An additional problem still remains with the ordeal. France and England had both committed to a blockade for the very reason of people like Perkins. Evarts asks why, if Perkins “was a man of a particle of sense… would [he] have undertaken to ship munitions of war through the hostile fleets of England and France…without some pre-existing contract with someone authorized to buy, so as to know what disposition to make of such articles when he should arrive in Russia?”  Evarts argued that there would have to be a contract or else Perkins would not commit to such a task. However, it seems ill-conceived that Perkins would sail with such munitions through those conditions even with a contract. Nothing guaranteed that he could pass the blockade and the allied powers would surely take all his munitions without reparations. It certainly raises some level of doubt as no person with a “particle of sense” would have accepted the plan in the first place. This perspective undoubtedly added to the mounting skepticism during his suits.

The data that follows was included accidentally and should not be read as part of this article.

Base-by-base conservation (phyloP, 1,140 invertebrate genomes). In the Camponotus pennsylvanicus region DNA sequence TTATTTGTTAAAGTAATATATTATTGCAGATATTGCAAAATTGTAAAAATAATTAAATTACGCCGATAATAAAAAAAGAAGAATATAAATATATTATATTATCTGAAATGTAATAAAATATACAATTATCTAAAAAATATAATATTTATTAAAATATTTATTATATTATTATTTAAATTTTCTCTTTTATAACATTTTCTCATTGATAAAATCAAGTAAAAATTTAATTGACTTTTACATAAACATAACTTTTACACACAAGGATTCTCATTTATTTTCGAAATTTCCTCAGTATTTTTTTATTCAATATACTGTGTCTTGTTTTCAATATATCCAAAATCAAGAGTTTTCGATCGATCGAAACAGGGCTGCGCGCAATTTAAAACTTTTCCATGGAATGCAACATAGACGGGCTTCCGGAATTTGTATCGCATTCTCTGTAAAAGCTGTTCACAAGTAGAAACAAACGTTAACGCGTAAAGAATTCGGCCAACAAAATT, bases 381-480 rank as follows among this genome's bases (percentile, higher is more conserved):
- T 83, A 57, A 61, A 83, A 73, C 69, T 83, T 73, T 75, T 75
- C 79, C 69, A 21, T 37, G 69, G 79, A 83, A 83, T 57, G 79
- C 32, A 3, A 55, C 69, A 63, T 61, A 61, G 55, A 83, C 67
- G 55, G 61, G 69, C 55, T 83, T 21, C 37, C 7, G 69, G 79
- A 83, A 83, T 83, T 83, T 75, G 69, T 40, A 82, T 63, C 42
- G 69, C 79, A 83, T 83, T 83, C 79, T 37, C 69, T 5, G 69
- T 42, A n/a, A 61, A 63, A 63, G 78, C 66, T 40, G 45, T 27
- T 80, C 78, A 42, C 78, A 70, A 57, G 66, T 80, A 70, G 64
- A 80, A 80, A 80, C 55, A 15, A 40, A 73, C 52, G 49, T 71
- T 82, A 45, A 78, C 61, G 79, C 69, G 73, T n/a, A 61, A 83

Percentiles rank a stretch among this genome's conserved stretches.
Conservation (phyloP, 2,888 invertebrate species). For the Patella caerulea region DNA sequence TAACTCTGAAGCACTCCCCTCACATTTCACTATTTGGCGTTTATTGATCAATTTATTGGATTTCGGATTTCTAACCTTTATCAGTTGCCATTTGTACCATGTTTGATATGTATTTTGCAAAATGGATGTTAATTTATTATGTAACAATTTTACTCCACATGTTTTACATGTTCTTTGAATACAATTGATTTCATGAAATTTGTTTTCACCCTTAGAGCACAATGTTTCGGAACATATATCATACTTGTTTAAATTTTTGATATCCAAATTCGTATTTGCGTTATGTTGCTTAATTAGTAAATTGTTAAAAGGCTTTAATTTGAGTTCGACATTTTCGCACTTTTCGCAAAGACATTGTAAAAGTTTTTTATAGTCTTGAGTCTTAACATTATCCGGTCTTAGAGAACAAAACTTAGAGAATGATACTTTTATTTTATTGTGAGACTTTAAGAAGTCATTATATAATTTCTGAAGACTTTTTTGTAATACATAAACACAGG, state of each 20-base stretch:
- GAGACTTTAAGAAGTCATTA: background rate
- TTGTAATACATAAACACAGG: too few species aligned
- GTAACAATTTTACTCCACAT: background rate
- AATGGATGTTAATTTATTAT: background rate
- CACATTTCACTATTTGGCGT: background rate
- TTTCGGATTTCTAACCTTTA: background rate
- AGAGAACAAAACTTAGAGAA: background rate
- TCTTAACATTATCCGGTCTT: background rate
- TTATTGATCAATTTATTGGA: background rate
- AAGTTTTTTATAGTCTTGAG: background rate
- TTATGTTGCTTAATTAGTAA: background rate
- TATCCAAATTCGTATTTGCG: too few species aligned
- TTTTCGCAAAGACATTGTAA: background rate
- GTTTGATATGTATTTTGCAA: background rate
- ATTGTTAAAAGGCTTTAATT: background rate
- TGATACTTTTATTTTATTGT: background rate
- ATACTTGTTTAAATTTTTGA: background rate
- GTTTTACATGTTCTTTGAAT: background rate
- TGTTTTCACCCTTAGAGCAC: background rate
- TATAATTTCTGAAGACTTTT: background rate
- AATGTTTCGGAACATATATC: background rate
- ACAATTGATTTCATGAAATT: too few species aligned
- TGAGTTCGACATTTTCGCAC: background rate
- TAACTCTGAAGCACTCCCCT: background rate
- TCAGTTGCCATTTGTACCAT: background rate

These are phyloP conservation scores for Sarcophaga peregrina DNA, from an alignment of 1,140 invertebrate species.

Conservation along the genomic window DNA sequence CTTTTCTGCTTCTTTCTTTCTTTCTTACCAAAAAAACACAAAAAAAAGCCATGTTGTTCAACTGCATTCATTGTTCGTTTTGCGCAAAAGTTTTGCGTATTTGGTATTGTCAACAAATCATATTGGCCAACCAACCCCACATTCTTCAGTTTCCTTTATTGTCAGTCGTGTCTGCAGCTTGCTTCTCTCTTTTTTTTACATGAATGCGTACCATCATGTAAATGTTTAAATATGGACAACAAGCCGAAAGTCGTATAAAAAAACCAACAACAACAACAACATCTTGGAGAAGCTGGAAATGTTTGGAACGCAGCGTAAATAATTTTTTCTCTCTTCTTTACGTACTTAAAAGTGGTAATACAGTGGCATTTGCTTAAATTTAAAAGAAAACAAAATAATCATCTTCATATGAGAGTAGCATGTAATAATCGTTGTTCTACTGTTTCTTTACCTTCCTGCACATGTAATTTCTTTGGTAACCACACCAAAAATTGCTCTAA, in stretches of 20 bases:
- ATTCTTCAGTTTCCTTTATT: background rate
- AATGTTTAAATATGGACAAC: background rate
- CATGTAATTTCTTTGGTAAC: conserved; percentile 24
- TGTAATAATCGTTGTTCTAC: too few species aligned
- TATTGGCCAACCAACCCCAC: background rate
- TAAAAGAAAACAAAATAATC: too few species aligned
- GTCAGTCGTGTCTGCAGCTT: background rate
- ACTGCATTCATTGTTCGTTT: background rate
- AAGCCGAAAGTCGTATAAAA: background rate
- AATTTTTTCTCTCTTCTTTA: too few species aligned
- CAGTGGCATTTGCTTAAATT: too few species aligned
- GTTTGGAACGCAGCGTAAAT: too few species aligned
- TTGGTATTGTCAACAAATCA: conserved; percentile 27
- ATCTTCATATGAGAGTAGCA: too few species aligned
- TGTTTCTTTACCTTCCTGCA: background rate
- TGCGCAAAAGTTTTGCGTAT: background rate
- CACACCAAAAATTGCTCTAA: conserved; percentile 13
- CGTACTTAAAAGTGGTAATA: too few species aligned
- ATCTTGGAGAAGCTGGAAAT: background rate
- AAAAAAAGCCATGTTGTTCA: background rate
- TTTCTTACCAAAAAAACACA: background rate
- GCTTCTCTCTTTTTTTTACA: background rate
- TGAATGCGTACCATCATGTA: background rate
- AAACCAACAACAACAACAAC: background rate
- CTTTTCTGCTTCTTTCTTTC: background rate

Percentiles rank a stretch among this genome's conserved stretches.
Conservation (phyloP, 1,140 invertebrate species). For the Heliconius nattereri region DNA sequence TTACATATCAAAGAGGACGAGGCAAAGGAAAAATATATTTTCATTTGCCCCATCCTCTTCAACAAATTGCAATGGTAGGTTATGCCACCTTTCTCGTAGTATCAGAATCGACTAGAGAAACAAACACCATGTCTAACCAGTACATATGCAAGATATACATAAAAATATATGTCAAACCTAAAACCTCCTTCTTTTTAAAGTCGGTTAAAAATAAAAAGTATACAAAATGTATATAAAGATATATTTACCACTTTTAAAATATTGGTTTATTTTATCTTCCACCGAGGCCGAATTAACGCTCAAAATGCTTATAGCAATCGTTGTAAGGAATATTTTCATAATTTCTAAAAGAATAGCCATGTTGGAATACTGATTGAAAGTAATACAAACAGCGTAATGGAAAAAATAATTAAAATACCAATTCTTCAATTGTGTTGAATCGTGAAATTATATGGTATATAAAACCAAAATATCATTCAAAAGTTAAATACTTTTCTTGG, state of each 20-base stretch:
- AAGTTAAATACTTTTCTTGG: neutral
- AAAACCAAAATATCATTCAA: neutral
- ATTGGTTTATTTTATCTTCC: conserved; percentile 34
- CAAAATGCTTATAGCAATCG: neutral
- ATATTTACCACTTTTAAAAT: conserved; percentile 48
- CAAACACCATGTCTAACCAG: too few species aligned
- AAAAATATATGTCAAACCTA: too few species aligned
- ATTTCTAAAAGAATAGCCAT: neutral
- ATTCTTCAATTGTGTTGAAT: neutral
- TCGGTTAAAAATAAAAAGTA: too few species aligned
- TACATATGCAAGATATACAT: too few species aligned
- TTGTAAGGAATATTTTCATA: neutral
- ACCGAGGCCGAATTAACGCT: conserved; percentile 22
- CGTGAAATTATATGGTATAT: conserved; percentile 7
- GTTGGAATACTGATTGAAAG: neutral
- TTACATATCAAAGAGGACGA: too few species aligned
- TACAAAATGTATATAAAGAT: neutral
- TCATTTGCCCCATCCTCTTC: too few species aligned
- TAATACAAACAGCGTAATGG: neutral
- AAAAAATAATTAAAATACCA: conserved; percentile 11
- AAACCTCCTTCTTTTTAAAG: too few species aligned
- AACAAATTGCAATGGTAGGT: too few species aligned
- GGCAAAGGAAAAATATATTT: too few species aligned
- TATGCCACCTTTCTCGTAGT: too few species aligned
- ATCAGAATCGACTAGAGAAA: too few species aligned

Russia had requested one hundred fifty-four tons of black powder, an amount that eventually was broken down to seventeen cents per pound by the supplier. The supplier was “Oriental Powder Company” and had been headed by G. G. Newhall. Newhall told Kidder who had been the initiator of the agreement that the powder would be ready before sixty days. The total cost of this trade cost Perkins close to sixty thousand dollars. Having no way to ship the powder, Perkins decided to purchase his own vessel, the Sea Breeze. Perkins bought the barque vessel to ship the order of powder to Russia. Around this time, Perkins met with de Stoeckl again, who had no answer for which plan would be accepted, but reaffirmed that one would be.